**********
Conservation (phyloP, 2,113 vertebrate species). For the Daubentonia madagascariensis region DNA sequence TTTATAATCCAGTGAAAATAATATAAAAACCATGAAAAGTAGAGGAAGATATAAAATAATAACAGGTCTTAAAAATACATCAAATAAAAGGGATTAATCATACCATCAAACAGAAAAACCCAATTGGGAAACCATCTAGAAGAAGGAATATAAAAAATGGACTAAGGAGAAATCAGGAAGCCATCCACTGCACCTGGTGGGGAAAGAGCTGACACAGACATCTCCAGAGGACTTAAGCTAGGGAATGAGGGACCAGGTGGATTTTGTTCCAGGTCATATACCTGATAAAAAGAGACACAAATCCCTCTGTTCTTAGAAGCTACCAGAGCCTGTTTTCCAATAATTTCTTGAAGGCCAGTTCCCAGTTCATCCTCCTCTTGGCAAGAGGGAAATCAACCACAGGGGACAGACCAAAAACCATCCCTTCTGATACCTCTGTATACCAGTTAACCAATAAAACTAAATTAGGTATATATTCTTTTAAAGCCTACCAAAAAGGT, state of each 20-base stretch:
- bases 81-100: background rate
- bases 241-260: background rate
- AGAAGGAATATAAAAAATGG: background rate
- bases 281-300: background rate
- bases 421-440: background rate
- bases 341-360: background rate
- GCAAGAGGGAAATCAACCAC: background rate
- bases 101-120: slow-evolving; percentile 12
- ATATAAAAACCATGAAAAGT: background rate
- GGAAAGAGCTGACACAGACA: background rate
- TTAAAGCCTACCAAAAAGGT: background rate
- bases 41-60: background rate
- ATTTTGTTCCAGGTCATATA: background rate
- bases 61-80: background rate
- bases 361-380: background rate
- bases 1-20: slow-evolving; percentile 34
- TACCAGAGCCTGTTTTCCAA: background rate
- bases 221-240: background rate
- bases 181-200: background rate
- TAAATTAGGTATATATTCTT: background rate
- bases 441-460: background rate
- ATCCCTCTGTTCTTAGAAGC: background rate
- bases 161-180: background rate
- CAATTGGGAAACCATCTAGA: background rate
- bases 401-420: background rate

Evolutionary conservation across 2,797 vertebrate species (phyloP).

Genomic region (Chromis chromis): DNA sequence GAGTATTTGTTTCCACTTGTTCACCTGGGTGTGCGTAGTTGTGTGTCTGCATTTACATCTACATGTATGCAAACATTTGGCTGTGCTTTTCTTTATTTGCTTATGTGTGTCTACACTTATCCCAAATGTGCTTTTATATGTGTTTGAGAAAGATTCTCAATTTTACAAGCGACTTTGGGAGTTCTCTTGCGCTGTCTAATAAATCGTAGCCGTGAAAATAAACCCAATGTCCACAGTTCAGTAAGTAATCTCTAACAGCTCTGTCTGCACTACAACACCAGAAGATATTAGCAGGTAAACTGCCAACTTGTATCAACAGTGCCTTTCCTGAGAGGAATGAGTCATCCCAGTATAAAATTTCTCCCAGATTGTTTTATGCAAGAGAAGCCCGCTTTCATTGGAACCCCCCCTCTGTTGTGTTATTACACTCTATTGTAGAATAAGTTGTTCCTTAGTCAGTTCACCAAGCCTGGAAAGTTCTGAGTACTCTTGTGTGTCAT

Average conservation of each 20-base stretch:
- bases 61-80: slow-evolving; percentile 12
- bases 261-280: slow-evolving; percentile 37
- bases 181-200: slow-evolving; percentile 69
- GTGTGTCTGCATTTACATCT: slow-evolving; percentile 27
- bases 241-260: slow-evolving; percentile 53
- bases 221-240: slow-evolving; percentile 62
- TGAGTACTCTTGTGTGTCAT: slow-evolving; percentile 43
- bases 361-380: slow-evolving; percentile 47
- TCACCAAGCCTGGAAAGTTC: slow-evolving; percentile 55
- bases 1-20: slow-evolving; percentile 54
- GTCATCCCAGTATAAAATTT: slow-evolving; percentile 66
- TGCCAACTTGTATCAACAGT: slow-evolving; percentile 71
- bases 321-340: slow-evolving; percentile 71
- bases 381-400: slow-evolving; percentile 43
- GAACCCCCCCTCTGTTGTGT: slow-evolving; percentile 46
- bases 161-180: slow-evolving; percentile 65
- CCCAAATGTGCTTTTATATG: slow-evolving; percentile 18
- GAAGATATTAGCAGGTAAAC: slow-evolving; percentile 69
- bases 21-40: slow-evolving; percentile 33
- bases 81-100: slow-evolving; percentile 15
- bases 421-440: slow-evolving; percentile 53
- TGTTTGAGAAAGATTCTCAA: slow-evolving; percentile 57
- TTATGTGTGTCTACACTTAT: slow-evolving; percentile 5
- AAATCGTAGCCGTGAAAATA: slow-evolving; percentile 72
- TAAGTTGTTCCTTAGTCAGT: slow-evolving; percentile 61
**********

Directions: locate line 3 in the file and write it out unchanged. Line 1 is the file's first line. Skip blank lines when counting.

- bases 241-260: background rate